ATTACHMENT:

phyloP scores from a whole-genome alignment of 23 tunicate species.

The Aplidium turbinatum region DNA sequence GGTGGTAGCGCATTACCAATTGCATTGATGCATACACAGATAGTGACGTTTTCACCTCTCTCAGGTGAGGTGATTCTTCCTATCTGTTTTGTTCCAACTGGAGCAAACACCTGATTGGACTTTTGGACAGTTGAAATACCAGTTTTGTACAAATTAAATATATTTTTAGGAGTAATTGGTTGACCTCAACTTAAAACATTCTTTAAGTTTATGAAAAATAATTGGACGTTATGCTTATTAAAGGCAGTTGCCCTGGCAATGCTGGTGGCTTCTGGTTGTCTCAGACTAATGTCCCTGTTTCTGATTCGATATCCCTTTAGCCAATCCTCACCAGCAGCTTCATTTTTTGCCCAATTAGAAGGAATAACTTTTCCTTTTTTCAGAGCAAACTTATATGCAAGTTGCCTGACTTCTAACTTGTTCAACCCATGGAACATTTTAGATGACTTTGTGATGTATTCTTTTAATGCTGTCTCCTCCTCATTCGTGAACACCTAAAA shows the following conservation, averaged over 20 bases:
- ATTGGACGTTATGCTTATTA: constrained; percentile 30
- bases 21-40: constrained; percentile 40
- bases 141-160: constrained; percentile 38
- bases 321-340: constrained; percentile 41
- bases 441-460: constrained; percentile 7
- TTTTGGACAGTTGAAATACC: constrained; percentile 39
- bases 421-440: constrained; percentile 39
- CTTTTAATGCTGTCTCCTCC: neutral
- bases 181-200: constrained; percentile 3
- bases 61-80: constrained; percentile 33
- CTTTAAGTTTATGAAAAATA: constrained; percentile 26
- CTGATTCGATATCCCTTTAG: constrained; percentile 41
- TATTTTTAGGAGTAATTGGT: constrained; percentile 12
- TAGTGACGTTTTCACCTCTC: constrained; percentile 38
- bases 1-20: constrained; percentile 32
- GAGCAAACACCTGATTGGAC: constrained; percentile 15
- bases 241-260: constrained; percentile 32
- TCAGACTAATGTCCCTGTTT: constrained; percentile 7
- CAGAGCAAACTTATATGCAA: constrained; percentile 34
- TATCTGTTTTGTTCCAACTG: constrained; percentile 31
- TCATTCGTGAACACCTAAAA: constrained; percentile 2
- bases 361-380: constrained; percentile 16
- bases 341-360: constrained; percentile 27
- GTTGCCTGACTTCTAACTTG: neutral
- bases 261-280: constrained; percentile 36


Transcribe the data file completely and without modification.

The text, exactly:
phyloP scores from a whole-genome alignment of 23 tunicate species.

The Aplidium turbinatum region DNA sequence GGTGGTAGCGCATTACCAATTGCATTGATGCATACACAGATAGTGACGTTTTCACCTCTCTCAGGTGAGGTGATTCTTCCTATCTGTTTTGTTCCAACTGGAGCAAACACCTGATTGGACTTTTGGACAGTTGAAATACCAGTTTTGTACAAATTAAATATATTTTTAGGAGTAATTGGTTGACCTCAACTTAAAACATTCTTTAAGTTTATGAAAAATAATTGGACGTTATGCTTATTAAAGGCAGTTGCCCTGGCAATGCTGGTGGCTTCTGGTTGTCTCAGACTAATGTCCCTGTTTCTGATTCGATATCCCTTTAGCCAATCCTCACCAGCAGCTTCATTTTTTGCCCAATTAGAAGGAATAACTTTTCCTTTTTTCAGAGCAAACTTATATGCAAGTTGCCTGACTTCTAACTTGTTCAACCCATGGAACATTTTAGATGACTTTGTGATGTATTCTTTTAATGCTGTCTCCTCCTCATTCGTGAACACCTAAAA shows the following conservation, averaged over 20 bases:
- ATTGGACGTTATGCTTATTA: constrained; percentile 30
- bases 21-40: constrained; percentile 40
- bases 141-160: constrained; percentile 38
- bases 321-340: constrained; percentile 41
- bases 441-460: constrained; percentile 7
- TTTTGGACAGTTGAAATACC: constrained; percentile 39
- bases 421-440: constrained; percentile 39
- CTTTTAATGCTGTCTCCTCC: neutral
- bases 181-200: constrained; percentile 3
- bases 61-80: constrained; percentile 33
- CTTTAAGTTTATGAAAAATA: constrained; percentile 26
- CTGATTCGATATCCCTTTAG: constrained; percentile 41
- TATTTTTAGGAGTAATTGGT: constrained; percentile 12
- TAGTGACGTTTTCACCTCTC: constrained; percentile 38
- bases 1-20: constrained; percentile 32
- GAGCAAACACCTGATTGGAC: constrained; percentile 15
- bases 241-260: constrained; percentile 32
- TCAGACTAATGTCCCTGTTT: constrained; percentile 7
- CAGAGCAAACTTATATGCAA: constrained; percentile 34
- TATCTGTTTTGTTCCAACTG: constrained; percentile 31
- TCATTCGTGAACACCTAAAA: constrained; percentile 2
- bases 361-380: constrained; percentile 16
- bases 341-360: constrained; percentile 27
- GTTGCCTGACTTCTAACTTG: neutral
- bases 261-280: constrained; percentile 36